Alex Rodriguez says Jose Reyes is “world’s greatest player”

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ESPNNewYork.com got the juicy quote from Alex Rodriguez today, asking him how he feels about Jose Reyes and the Mets.

“They have the world’s greatest player playing shortstop over there, and the most exciting,” Rodriguez said. “I turn on the TV every time I get a chance to watch him.”

And Reyes’ response:

“I appreciate that from him. But that’s something that, it’s not going to go to my head,” he said. “But I appreciate that, that he said that. He’s a good friend of mine too, Alex. So it’s good, man. He’s one of the best players in the game. So I appreciate it.”

Of course, A-Rod’s comment could be portrayed as a dig at Derek Jeter.  That’s what happened two years ago, when, at the World Baseball Classic, A-Rod said of Reyes: “I wish he was leading off on our team or playing on our team, that’s fun to watch.”

Rodriguez later had to apologize because of the play the comment got in New York.  This one, though, should hardly be taken as a shot at Jeter, because it’s just laughable to even put Jeter and Reyes in the same league given the performance of both this year.  In 2009, Jeter vs. Reyes was a legitimate argument and A-Rod’s commented was fuel for the fire.

In 2011, A-Rod isn’t comparing Reyes to anyone on the Yankees, because there’s simply no one else like him in New York.

Jered Weaver dealing with “dead arm”

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Padres starter Jered Weaver lasted just two-thirds of an inning in Wednesday afternoon’s Cactus League appearance against the Royals. He yielded four runs on three hits, throwing 31 pitches before getting pulled. His spring ERA now sits at an ugly 10.13.

Weaver said he’s been dealing with a “dead arm” since his last bullpen session, but added he’s dealt with the issue in previous springs, Dennis Lin of the San Diego Union-Tribune reports.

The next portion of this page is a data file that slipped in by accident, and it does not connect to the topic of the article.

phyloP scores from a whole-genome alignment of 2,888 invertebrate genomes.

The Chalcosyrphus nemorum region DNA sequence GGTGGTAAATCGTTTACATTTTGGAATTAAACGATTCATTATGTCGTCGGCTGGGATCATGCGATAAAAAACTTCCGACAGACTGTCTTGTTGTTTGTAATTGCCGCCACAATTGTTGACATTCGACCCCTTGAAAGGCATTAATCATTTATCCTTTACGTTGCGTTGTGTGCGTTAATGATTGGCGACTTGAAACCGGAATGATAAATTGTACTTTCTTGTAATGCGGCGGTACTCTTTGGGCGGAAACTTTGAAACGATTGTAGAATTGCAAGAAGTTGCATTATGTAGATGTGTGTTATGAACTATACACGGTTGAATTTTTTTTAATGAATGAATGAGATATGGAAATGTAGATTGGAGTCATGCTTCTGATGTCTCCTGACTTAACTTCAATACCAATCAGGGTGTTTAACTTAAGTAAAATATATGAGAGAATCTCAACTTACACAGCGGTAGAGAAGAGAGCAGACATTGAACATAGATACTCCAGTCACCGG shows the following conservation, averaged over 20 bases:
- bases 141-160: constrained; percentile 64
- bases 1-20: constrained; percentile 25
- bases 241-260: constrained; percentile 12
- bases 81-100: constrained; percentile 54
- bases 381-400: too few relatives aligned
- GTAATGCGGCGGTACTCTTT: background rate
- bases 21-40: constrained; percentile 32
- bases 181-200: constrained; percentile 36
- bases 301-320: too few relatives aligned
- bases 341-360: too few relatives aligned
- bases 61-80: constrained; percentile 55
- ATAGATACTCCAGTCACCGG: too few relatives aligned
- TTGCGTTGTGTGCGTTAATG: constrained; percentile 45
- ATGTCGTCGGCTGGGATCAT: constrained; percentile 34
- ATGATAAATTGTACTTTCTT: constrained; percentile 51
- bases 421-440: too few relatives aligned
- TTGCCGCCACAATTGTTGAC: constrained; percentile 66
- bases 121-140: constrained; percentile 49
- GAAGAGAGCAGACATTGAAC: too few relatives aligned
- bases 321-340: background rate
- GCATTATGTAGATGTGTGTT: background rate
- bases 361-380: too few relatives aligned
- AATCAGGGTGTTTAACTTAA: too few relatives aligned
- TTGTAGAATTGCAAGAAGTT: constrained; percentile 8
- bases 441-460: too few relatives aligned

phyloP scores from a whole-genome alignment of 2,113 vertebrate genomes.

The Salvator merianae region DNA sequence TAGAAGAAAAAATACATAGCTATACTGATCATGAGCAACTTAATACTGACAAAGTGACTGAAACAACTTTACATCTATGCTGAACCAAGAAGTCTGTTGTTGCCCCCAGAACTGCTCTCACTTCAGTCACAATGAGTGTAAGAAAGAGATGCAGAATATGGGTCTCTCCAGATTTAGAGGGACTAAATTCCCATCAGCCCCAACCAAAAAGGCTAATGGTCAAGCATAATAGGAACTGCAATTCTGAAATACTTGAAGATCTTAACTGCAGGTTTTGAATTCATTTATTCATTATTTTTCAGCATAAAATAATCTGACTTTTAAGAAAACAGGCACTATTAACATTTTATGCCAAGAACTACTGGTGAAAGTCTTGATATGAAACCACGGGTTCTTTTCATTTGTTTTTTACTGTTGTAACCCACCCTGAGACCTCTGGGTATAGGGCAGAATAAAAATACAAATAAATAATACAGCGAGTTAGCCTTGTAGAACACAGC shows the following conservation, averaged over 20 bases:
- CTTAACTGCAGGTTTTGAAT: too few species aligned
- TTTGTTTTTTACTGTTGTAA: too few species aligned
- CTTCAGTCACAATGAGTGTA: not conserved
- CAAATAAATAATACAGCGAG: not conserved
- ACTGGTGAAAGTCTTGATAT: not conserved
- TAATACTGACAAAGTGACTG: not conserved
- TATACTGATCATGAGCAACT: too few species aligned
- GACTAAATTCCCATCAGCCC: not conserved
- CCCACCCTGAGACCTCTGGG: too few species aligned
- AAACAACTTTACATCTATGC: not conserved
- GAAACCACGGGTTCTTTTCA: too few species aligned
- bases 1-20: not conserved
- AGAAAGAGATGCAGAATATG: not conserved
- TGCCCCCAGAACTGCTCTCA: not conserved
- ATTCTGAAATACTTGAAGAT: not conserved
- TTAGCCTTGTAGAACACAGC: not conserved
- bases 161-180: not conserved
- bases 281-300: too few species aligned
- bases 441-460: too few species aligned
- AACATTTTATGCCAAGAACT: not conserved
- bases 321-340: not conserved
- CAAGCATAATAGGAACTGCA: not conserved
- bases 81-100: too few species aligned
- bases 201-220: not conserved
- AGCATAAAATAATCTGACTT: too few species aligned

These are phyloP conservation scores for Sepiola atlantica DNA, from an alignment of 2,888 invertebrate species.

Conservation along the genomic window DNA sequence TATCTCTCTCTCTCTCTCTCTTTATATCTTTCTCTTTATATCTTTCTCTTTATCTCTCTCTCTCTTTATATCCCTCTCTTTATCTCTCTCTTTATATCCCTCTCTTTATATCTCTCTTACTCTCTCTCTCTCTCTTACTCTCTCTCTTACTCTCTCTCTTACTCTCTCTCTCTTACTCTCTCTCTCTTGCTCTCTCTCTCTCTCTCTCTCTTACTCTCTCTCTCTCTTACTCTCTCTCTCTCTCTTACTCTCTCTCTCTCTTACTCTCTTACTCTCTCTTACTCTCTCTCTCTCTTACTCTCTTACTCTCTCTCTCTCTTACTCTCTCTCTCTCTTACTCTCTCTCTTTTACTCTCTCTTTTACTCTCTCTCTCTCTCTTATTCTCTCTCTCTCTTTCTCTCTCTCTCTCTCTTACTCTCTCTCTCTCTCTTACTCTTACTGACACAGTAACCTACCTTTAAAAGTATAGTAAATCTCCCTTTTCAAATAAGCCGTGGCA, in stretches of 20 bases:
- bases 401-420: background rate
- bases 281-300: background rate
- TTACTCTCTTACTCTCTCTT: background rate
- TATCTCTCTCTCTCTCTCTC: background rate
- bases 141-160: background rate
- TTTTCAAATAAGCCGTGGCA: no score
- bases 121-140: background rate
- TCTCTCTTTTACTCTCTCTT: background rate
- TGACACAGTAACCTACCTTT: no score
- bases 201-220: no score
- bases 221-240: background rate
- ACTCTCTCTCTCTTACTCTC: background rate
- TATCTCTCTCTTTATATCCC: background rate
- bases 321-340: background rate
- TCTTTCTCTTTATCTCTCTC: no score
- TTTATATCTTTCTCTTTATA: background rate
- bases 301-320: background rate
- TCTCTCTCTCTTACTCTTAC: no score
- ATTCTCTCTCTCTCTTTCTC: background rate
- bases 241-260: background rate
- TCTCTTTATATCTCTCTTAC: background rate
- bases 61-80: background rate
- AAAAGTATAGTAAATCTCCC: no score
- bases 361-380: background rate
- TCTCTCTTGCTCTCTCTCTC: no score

The Padres signed Weaver to a one-year, $3 million contract last month. The right-hander is coming off of the worst season of his 11-year career. His fastball averaged a career-low 83 MPH and he put up a 5.06 ERA with a 103/51 K/BB ratio in 178 innings.

Ian Kinsler doesn’t think Puerto Rico or Dominican Republic players play the game the right way

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Update: Whoops…

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Earlier, Craig wrote about Dan Duquette’s dogwhistle language in his criticism of Blue Jays outfielder Jose Bautista. We have some more dogwhistling, this time coming from Tigers (and Team U.S.) second baseman Ian Kinsler. Via Billy Witz of The New York Times:

I hope kids watching the W.B.C. can watch the way we play the game and appreciate the way we play the game as opposed to the way Puerto Rico plays or the Dominican plays. That’s not taking anything away from them. That just wasn’t the way we were raised. They were raised differently and to show emotion and passion when you play. We do show emotion; we do show passion. But we just do it in a different way.

The goal of the World Baseball Classic, created by Major League Baseball, is to promote baseball across the globe. It’s players like Puerto Rico’s Javier Baez who are doing the best job in that regard, not boring white guys from the U.S. Potential baseball fans are not swayed into liking the sport when a player hits a home run and solemnly puts his head down to stroll the bases. They get excited and energized when players show emotion, flip their bats, celebrate. Baez did more to make baseball appeal to new and lapsed audiences with his premature celebration tag than the entire U.S. team has done this tournament.

Furthermore, it is hypocritical to want to diversify the sport’s audience while squelching incoming cultures.

Jim Leyland also got in on the action:

Go Puerto Rico.